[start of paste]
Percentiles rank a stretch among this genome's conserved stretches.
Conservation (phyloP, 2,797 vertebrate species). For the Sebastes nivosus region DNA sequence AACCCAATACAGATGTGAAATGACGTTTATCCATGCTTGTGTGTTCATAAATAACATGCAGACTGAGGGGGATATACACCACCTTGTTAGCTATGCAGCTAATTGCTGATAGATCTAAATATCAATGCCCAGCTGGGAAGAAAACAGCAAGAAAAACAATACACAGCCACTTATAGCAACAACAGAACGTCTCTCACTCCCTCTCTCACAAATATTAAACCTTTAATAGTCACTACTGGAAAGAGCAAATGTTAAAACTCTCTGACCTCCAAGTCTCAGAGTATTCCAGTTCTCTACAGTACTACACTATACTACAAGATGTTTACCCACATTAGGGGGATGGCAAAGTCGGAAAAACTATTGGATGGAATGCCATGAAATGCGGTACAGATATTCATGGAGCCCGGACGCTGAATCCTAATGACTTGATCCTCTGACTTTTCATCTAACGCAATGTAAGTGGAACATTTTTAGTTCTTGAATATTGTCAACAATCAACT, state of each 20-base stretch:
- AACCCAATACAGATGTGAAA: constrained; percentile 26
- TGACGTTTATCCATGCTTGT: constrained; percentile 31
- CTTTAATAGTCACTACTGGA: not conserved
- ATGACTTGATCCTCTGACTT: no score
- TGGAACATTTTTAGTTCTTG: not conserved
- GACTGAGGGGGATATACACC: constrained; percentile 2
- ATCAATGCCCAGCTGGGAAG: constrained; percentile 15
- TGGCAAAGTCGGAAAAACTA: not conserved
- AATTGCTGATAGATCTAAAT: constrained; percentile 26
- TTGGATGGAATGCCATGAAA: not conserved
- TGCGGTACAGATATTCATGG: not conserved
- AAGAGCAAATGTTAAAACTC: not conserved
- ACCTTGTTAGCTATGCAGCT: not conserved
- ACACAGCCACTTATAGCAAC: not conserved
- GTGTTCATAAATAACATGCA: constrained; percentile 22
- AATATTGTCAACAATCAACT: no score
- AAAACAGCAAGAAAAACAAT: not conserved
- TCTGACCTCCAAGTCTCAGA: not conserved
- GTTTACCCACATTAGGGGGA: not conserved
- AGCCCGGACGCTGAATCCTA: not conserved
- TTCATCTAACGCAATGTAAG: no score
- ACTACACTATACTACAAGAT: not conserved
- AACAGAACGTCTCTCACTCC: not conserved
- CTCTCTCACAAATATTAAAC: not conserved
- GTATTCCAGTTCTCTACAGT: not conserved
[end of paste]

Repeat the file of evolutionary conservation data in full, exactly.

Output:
Percentiles rank a stretch among this genome's conserved stretches.
Conservation (phyloP, 2,797 vertebrate species). For the Sebastes nivosus region DNA sequence AACCCAATACAGATGTGAAATGACGTTTATCCATGCTTGTGTGTTCATAAATAACATGCAGACTGAGGGGGATATACACCACCTTGTTAGCTATGCAGCTAATTGCTGATAGATCTAAATATCAATGCCCAGCTGGGAAGAAAACAGCAAGAAAAACAATACACAGCCACTTATAGCAACAACAGAACGTCTCTCACTCCCTCTCTCACAAATATTAAACCTTTAATAGTCACTACTGGAAAGAGCAAATGTTAAAACTCTCTGACCTCCAAGTCTCAGAGTATTCCAGTTCTCTACAGTACTACACTATACTACAAGATGTTTACCCACATTAGGGGGATGGCAAAGTCGGAAAAACTATTGGATGGAATGCCATGAAATGCGGTACAGATATTCATGGAGCCCGGACGCTGAATCCTAATGACTTGATCCTCTGACTTTTCATCTAACGCAATGTAAGTGGAACATTTTTAGTTCTTGAATATTGTCAACAATCAACT, state of each 20-base stretch:
- AACCCAATACAGATGTGAAA: constrained; percentile 26
- TGACGTTTATCCATGCTTGT: constrained; percentile 31
- CTTTAATAGTCACTACTGGA: not conserved
- ATGACTTGATCCTCTGACTT: no score
- TGGAACATTTTTAGTTCTTG: not conserved
- GACTGAGGGGGATATACACC: constrained; percentile 2
- ATCAATGCCCAGCTGGGAAG: constrained; percentile 15
- TGGCAAAGTCGGAAAAACTA: not conserved
- AATTGCTGATAGATCTAAAT: constrained; percentile 26
- TTGGATGGAATGCCATGAAA: not conserved
- TGCGGTACAGATATTCATGG: not conserved
- AAGAGCAAATGTTAAAACTC: not conserved
- ACCTTGTTAGCTATGCAGCT: not conserved
- ACACAGCCACTTATAGCAAC: not conserved
- GTGTTCATAAATAACATGCA: constrained; percentile 22
- AATATTGTCAACAATCAACT: no score
- AAAACAGCAAGAAAAACAAT: not conserved
- TCTGACCTCCAAGTCTCAGA: not conserved
- GTTTACCCACATTAGGGGGA: not conserved
- AGCCCGGACGCTGAATCCTA: not conserved
- TTCATCTAACGCAATGTAAG: no score
- ACTACACTATACTACAAGAT: not conserved
- AACAGAACGTCTCTCACTCC: not conserved
- CTCTCTCACAAATATTAAAC: not conserved
- GTATTCCAGTTCTCTACAGT: not conserved